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I am most grateful to the noble Baroness. I assure her I accept entirely that she has no intention—nor would she have the power—to overturn the basis of English law. Those of us who have expressed concern about this matter are concerned that this amendment does not make clear what the basis of English law is, and does not take it sufficiently into account.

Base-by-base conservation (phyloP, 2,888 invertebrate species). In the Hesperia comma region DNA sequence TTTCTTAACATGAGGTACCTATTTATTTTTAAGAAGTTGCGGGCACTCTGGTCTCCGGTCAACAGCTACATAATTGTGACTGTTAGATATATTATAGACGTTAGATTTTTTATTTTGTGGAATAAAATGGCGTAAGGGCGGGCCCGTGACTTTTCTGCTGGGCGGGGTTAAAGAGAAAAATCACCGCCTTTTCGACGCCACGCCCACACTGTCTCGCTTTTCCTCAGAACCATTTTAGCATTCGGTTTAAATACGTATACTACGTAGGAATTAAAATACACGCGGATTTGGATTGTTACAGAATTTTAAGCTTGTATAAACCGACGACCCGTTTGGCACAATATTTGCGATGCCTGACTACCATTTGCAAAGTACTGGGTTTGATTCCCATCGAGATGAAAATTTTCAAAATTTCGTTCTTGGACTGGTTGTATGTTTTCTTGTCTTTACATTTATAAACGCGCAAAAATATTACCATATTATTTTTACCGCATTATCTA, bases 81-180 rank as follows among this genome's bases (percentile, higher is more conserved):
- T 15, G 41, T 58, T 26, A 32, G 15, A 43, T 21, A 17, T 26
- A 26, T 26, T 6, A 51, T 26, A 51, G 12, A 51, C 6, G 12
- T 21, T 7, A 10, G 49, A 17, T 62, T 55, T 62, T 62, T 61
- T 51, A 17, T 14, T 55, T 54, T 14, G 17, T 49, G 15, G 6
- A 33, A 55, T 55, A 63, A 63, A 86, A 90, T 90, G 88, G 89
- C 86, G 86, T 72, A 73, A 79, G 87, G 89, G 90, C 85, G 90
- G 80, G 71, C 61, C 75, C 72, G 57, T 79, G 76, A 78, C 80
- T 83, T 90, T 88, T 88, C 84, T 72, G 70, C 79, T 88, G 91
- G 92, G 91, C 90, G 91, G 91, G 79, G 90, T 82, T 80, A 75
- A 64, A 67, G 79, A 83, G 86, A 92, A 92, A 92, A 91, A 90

I was most grateful for the intervention of the noble Baroness, Lady Warnock, because she brought us back to the fact that—I am glad that her voice had not entirely given out because what she said was so true and so germane—what we are considering here is not merely a legal quibble but questions of relieving suffering and extending compassion. However, in order to do that one has to find the right language. May I suggest to the Minister that she include in her discussions—this is an ecumenical remark—the right reverend Prelate the Bishop of Oxford, who has contributed so much not only to this issue but also to other issues in the difficult field of the relationship between moral theology and the law, and the noble and right reverend Lord, Lord Habgood, the former Primate, who has the astounding mind in this country on this issue? It would be very wise for the Government to make full use of that extraordinary instrument of clarity and intelligence.